Burleson, TX-- Tornadoes tore through the Dallas area on Tuesday, tearing roofs off homes, tossing trucks into the air and leaving flattened tractor trailers strewn along highways and parking lots.
The National Weather Service confirmed at least two separate "large and extremely dangerous" tornadoes. Several other developing twisters were reported as a band of violent storms crept through the metropolitan area, destroying mobile homes and forcing hundreds of flight cancellations at Dallas-Fort Worth International Airport.
Airlines cancelled more than 400 flights at Dallas-Fort Worth International Airport Tuesday as tornadoes rolled through the area, leaving thousands of travelers stranded at the airport.
American Airlines, which operates a hub at DFT, canceled nearly all departures for the rest of the evening. At least 40 incoming flights were diverted during the storm.
American had canceled more than 230 flights by Tuesday afternoon and others had been diverted to different airports. American spokeswoman Andrea Huguely says the airline also is pulling dozens of planes out of service to inspect them for hail damage.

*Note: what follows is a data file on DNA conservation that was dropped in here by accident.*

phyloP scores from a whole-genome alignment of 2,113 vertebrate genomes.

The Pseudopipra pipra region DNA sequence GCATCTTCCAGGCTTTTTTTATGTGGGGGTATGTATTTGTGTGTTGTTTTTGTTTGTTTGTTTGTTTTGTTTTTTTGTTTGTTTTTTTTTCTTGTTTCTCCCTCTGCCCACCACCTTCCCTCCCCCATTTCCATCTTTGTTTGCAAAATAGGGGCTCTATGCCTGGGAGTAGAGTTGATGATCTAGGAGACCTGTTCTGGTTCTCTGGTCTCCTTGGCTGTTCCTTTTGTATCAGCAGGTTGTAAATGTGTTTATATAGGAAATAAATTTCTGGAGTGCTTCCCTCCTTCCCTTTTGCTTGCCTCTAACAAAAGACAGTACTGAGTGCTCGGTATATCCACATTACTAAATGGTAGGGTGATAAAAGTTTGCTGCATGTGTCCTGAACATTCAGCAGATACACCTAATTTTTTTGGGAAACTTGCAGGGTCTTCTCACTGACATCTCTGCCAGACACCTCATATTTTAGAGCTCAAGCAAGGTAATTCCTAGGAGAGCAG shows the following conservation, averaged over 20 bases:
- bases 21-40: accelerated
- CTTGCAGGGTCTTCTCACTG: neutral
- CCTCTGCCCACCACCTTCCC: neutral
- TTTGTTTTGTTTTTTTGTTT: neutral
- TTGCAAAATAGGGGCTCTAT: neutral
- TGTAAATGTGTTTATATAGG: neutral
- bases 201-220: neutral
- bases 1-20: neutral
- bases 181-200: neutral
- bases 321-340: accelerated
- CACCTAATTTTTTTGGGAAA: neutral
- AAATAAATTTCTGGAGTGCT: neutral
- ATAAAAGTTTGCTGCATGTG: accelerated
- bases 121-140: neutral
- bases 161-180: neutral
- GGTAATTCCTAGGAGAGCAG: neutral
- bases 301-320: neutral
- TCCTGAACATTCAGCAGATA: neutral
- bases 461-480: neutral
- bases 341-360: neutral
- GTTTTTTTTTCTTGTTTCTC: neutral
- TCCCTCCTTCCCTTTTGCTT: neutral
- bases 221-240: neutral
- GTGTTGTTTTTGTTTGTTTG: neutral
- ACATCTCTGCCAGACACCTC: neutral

Immediately after reports of tornadoes, Local television footage shows overturned and smashed semi-trailers on the ground in the southern portion of Dallas County. Dallas Police spokeswoman Sherri Jeffrey says twisters also have caused damage in the city limits.
Weather service advisories issued Tuesday said storm spotters and radar shows separate "large and extremely dangerous" tornadoes both south of Dallas and Fort Worth.
The weather service says "considerable damage" has been reported near Cleburne, south of Fort Worth, and Lancaster, south of Dallas.
Executive director of Johnson County Emergency Services, Mike Johnson, reported that he could see a funnel cloud close to the Joshua, Cleburne border, according to CBS affiliate KTVT Dallas.
"If anybody's driving they should probably not head into that storm," he said, "because I was coming back from one location and it [rain] was so heavy that cars were stopping on the side of the road because they couldn't even see from just shear, heavy rain."